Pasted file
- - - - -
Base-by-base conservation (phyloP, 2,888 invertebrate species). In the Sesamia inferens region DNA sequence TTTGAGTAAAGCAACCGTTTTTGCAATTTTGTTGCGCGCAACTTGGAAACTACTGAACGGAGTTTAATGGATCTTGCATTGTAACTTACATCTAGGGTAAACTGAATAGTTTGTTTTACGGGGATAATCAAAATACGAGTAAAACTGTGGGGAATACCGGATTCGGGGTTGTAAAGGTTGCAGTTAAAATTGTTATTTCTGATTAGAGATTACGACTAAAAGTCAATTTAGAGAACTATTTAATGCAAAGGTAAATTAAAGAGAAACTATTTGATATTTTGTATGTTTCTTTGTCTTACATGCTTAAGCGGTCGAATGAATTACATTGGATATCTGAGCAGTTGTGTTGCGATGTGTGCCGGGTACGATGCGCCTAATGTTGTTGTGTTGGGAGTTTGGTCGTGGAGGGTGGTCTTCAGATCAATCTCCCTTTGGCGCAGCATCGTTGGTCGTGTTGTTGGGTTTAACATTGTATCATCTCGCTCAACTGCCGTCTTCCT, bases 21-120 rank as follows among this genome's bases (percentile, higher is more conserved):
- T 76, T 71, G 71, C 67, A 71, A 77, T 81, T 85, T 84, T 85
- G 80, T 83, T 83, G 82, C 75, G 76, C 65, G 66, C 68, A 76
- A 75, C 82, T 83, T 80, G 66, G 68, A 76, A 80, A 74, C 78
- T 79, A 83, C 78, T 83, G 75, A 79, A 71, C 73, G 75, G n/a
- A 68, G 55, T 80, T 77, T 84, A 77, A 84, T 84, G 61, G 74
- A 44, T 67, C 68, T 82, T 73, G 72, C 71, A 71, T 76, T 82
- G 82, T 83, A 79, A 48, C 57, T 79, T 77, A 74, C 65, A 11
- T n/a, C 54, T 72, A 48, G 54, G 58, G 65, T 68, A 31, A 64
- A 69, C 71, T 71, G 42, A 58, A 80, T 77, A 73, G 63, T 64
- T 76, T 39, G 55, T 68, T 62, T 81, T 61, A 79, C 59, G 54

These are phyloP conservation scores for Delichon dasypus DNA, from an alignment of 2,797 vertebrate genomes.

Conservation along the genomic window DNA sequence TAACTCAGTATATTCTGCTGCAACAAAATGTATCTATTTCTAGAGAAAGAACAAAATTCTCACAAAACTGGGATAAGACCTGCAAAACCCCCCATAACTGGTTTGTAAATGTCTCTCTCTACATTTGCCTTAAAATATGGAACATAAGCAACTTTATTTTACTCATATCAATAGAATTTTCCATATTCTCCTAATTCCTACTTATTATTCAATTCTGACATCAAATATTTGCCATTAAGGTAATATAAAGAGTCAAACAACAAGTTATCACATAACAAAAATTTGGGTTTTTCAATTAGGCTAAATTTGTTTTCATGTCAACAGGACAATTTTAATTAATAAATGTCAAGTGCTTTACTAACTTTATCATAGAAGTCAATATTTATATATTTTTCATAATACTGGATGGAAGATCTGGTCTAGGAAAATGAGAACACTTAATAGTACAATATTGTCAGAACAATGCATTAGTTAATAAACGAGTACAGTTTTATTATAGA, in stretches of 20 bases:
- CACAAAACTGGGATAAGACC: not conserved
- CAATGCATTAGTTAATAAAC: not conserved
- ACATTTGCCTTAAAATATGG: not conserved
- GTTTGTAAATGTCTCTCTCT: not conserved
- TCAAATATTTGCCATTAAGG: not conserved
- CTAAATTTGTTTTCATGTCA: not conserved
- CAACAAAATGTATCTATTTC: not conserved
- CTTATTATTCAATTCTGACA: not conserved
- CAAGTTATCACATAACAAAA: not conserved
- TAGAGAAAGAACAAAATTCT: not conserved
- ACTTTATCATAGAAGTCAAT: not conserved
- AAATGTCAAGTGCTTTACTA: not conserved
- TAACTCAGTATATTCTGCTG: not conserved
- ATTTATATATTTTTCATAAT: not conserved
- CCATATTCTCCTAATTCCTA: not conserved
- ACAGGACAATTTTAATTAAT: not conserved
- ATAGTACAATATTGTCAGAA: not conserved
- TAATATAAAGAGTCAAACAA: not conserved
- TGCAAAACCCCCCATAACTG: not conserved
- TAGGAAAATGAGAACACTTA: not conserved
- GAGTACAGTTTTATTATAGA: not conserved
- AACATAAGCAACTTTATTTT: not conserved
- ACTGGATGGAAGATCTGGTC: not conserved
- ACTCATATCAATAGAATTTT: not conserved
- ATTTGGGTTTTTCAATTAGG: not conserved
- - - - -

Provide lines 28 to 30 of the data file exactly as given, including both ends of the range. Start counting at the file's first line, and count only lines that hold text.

- CCATATTCTCCTAATTCCTA: not conserved
- ACAGGACAATTTTAATTAAT: not conserved
- ATAGTACAATATTGTCAGAA: not conserved